Pothole Pheasant

By Kirk Billings

We had discussed it and we’d agreed.

We were upland hunting and not waterfowling. Besides, we had never seen ducks in the area, so why would I spring for an out of state license to play to an outside chance?

We were looking for pheasant and the birds already knew it. They had seen us and every other poorly connected rube coming and had taken refuge on the best, safest habitat around: private property with no hunting access.

So we went for a drive. Scouting, we called it, but we wanted blood. Pheasant, sharpies, huns, road signs…it probably didn’t matter at that point.

I was as game for it as anyone when we ran across the first pothole with ducks in it. Four, to be precise. Mallards, catastrophically close to the bank and tucked up under enough brush to hide anyone with confit and l’orange on their mind and steel shot in their guns. As the one guy without a license, I was the dropoff driver. It was a treat to watch it unfold through the binoculars, a perfect two man stalk, excellent shooting and a triple retrieve.

The rest of the day was a frustrating, windy lesson as to why it’s easier to get meat at the store than it is to get it the old fashioned, fair chase way, especially in unfamiliar terrain. We walked and the dogs circled. Their spirals expanded as the frustration at not finding birds, any birds at all, increased.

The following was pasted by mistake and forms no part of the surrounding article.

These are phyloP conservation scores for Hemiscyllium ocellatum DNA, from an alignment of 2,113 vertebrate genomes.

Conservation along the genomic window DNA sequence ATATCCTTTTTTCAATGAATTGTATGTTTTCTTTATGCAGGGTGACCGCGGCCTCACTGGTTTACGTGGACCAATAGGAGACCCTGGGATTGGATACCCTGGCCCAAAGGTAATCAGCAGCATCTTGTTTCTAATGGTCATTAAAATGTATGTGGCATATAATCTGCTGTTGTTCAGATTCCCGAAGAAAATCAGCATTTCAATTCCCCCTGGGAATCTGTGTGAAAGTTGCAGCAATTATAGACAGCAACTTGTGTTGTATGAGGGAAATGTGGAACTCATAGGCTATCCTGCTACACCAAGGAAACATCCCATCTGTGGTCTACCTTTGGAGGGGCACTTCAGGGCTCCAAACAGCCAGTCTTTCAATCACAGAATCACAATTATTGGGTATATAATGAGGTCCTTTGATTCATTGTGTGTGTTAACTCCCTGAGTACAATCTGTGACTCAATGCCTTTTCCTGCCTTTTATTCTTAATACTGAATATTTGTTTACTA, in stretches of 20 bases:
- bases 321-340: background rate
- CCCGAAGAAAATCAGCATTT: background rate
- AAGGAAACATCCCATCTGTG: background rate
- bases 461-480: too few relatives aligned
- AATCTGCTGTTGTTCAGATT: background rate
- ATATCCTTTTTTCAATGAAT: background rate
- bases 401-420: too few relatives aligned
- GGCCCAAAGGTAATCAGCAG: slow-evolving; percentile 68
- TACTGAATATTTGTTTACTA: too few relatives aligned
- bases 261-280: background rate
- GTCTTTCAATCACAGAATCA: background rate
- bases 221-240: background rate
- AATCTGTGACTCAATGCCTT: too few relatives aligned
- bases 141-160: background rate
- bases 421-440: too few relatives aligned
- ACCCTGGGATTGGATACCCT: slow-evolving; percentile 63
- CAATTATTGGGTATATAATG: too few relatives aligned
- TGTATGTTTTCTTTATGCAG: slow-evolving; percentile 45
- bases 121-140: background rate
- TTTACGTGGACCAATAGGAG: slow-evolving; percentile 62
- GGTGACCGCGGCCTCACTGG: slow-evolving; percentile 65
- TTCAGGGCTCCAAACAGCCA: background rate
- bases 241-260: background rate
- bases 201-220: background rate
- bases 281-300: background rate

And then it happened. Another pothole. Me as the (ahem) lame duck driver and two assassins creeping up to the edge of a noisy, wide spot in the prairie, filled with dishwater. After the first round of ducks busted the would be assassins started back to the truck. Then, inexplicably, they turned back to the pothole they had just rousted a hundred birds from without firing a shot. When I broke cover and popped over the dam I found them hunched under a lone tree at the edge of the water, no camo and no real cover, just two nimrods and a dog, everyone looking a little giddy. They pointed. The ducks were circling. There was strong hope they were coming back. I retreated to the truck so there would be one less shiny face to spook the ducks as they returned.

I retrospect, I noticed something each time I watched them sneaking up on a little pond on the plain. They looked like kids playing GI Joe – not because they were bad at sneaking – but because they were so happy and absorbed in what they were doing. Like any successful carnivore, they were fully immersed in the best opportunity available.

I am convinced that this is the secret to a happy life. Do what you can with what you’ve got, make the best of what opportunities come your way and buy a frickin’ duck license.

Seriously, what was I thinking?

*Kirk is exceedingly talented, so we were not surprised when we learned that in addition to being a skilled outdoorsman, outstanding brewer, and all around good guy, he can write. 

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